The sky is white as clay, with no sun.
Work has to be done.
Postmen like doctors go from house to house.
The haunting final lines of Larkin's great poem 'Aubade' nag at me as I sit at home in this calm city, awaiting the postman's knock.
Kevin Boniface is an artist who works as a postman in Huddersfield and Round About Town, eight years in the writing, is a collection of observations made on his early morning round. It's been my bedside book of choice for the past year or so.
What makes it unusual - unique, even - is that it's the perfect book to read first thing, on waking up. There's a snug (and smug) pleasure in reading about somebody who has already started their day, sometimes in foul weather, as one remains tucked up and toasty.
His book, with its many close encounters and interactions also recalls a time both recent and remote when we were not all socially isolating and living in fear and dread, which gives it an added value the author could never have anticipated. Boniface's writing connects us with what used to be taken for granted - hundrum normality
He's a one-man Mass Observation Movement. On his walk from the sorting office to the streets nearby Boniface is alert to every detail, both natural - wildlife, types of the daylight, birdsong - and cultural.
Saturday, 15 November
6.15am Dancers and bouncers share jokes and cigarettes outside the strip club. The dancers are wearing their 'standing outside' uniform: white faux mink coats, suspenders and heels. The bouncers wear black suits and patent shoes.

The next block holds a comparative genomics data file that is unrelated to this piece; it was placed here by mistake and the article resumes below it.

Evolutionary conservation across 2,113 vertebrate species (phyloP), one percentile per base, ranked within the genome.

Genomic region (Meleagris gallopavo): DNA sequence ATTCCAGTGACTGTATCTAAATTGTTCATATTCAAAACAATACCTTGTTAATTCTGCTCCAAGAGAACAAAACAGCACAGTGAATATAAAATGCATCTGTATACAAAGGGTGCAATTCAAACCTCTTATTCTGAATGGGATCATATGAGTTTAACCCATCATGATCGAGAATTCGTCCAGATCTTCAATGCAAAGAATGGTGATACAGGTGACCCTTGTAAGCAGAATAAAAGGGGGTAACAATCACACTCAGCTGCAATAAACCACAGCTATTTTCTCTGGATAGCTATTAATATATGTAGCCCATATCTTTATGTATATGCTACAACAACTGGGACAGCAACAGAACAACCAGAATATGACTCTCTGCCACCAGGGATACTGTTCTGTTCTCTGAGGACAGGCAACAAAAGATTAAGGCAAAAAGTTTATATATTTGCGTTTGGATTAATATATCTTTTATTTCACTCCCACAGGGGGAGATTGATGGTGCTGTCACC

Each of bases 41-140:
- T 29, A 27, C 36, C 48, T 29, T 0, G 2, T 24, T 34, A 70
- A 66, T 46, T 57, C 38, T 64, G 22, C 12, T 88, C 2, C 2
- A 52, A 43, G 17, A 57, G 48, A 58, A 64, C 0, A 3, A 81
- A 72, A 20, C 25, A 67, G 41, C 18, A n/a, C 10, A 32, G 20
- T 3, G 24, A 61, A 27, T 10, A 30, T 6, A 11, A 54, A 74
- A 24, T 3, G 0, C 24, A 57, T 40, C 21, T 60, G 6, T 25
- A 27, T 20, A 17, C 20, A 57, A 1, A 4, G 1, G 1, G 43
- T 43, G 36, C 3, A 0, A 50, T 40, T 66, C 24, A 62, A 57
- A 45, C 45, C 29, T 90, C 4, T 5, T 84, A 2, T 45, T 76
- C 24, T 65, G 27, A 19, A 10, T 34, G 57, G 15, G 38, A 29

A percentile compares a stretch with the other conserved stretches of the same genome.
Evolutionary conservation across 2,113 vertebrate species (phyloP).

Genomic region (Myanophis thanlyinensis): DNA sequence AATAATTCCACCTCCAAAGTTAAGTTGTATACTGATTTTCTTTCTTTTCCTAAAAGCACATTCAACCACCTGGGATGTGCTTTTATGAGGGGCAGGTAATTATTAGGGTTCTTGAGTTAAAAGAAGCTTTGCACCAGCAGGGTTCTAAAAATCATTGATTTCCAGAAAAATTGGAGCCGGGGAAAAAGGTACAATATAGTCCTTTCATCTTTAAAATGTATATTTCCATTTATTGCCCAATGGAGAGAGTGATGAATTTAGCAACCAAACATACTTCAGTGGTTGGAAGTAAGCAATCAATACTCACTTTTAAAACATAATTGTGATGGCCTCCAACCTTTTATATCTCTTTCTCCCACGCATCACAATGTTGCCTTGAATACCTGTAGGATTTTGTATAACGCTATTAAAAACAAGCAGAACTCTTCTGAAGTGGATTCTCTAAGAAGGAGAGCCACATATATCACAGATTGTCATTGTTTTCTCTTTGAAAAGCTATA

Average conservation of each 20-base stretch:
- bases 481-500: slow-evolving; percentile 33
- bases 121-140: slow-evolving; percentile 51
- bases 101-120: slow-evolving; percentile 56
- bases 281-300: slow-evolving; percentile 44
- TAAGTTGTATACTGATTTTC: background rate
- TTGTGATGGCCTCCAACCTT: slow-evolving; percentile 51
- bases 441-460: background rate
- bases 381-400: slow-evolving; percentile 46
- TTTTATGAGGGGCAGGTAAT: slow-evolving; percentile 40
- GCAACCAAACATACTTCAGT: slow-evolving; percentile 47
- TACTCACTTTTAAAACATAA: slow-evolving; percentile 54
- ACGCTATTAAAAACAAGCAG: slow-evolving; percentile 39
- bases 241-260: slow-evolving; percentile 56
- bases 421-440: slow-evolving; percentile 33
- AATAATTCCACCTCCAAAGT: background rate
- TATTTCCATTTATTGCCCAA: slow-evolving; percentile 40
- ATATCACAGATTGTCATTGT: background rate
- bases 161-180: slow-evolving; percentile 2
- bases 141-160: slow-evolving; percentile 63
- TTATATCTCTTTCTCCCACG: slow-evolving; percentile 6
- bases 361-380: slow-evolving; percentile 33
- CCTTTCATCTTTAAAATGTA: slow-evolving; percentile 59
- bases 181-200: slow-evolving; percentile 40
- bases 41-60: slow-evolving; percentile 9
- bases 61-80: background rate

The man behind me on the bus to the hospital has a loud hacking cough. I get off where a group of builders with hard hats over their hods are smoking in. huddle outside the house with the empty Cheese Curls packet and the pile of dog shit underneath the trampoline in the yard.
There's a lot of pre-recession Ground Force decking around her and it's slippery and treacherous at this time of year; the old man with butter on his nose advised me to watch myself after I slipped on his.
In the street, a young man with a shaved head and tracksuit is vacuuming his brand new Vauxhall Corsa while he listens to Robbie Williams quite loudly.
The settings are usually urban with rough pastoral moments as we head out of town and onto the surrounding moors. Much of what happens is bleak and downbeat in a particularly English way - we're in an underpopulated literary spectrum occupied by the likes of Cold War Steve, Tim Etchells and Barney Farmer (he of Viz Comic's Drunken Bakers). Nothing escapes Boniface's attention and he records his observations in prose that is clear, precise and deadpan. He is very funny, but I'll leave you to find that out for yourself. The effect is cumulative and immersive.
I dip into it very sparingly most mornings because I never want it to end, and when I get to the last page I know I'll start again. Postal workers are heroic at the best of times, and these are not the best of times.
Buy a copy from the publishers here.
Uniformbooks (sic) is based in Axminser, Devon and run by Colin Sackett, who describes his press as an "independent imprint for the visual and literary arts, cultural geography and history, music and bibliographic studies." The website is full of wonders.